Ms Achiume’s journey, from being born in a small town in Zambia to teaching law at university level and advocating for racial equality, was not based on calculation.

“I’ve spent most of my life thinking I’d be a doctor or an engineer or something. I’ve always been interested in human beings and making the world a better place for everyone to live, ”she said.

“I think it was when I was in college, in the United States actually, when I took a course in development law and policy that I really became fascinated with law as a ‘tool for social change,’ added Ms. Achiume.

“At the time, human rights frameworks seemed the most attractive for making sense of human suffering and for combating it,” she continued.

Racism and emerging technologies

As the pandemic forced millions more to stay at home and venture online, Ms Achiume studied the relationship between emerging digital technologies and racial discrimination.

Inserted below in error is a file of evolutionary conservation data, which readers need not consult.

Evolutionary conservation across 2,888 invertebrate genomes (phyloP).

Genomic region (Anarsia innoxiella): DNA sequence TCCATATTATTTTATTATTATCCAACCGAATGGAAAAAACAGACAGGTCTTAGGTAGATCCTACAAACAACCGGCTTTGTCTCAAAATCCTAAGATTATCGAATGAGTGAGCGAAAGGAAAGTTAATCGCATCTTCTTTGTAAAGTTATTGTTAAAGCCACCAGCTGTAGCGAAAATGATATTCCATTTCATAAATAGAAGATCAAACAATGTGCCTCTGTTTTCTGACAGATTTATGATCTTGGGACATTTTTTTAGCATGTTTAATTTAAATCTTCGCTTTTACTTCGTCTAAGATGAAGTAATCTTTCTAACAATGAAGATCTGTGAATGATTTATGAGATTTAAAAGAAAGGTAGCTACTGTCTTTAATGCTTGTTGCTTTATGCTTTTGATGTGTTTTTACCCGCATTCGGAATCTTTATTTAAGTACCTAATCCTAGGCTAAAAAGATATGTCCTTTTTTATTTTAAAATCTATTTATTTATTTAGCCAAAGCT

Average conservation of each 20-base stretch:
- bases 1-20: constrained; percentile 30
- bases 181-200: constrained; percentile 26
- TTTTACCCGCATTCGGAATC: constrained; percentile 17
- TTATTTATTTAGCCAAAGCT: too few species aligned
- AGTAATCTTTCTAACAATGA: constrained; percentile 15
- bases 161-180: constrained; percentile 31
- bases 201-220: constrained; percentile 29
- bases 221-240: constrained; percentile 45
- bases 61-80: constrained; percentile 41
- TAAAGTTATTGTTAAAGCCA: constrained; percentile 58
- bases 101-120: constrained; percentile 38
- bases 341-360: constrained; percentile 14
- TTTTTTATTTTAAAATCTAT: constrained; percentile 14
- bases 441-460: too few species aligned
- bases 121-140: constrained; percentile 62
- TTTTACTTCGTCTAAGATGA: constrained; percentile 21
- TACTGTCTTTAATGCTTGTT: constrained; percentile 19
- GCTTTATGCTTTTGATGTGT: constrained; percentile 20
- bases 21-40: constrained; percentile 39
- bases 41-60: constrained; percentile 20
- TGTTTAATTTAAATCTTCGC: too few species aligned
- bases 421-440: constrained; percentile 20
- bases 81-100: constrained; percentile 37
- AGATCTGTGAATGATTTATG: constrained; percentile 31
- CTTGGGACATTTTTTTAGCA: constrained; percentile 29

She said that while there are social scientists who study the racialized and xenophobic impacts of emerging digital technologies, the human rights discourse on this has not kept pace.

One aspect of his research is facial recognition technology and the ability of devices to recognize certain physical traits more easily than others.

“Studies show us that the ability of advanced technologies to recognize black and brown faces or women is much lower than recognizing white male faces,” she said.

This motivated Ms. Achiume to broaden the conversation to ensure that when we think about how human rights apply to emerging digital technologies, we don’t just think of privacy or freedom of thought. expression, but also equal access for people of all races and genders. expressions.

“Equally important, and perhaps from my perspective, even more important, is equality and non-discrimination and how these technologies are advanced. “

Power in Youth

When asked what advice she has for young people when it comes to navigating the toxic environment that has led to more intolerance and hate speech online, she humbly pointed out that young people were more than capable of shaping their own future.

So, in general, when I think about where the change is going to come from, I think it’s going to come from the young people. Special Rapporteur Tendayi Achiume

“When it comes to revolutionary change, it is always led by young people because they are less invested in the status quo. So in general when I think about the origin of the change, I think it will come from the young people, ”she said.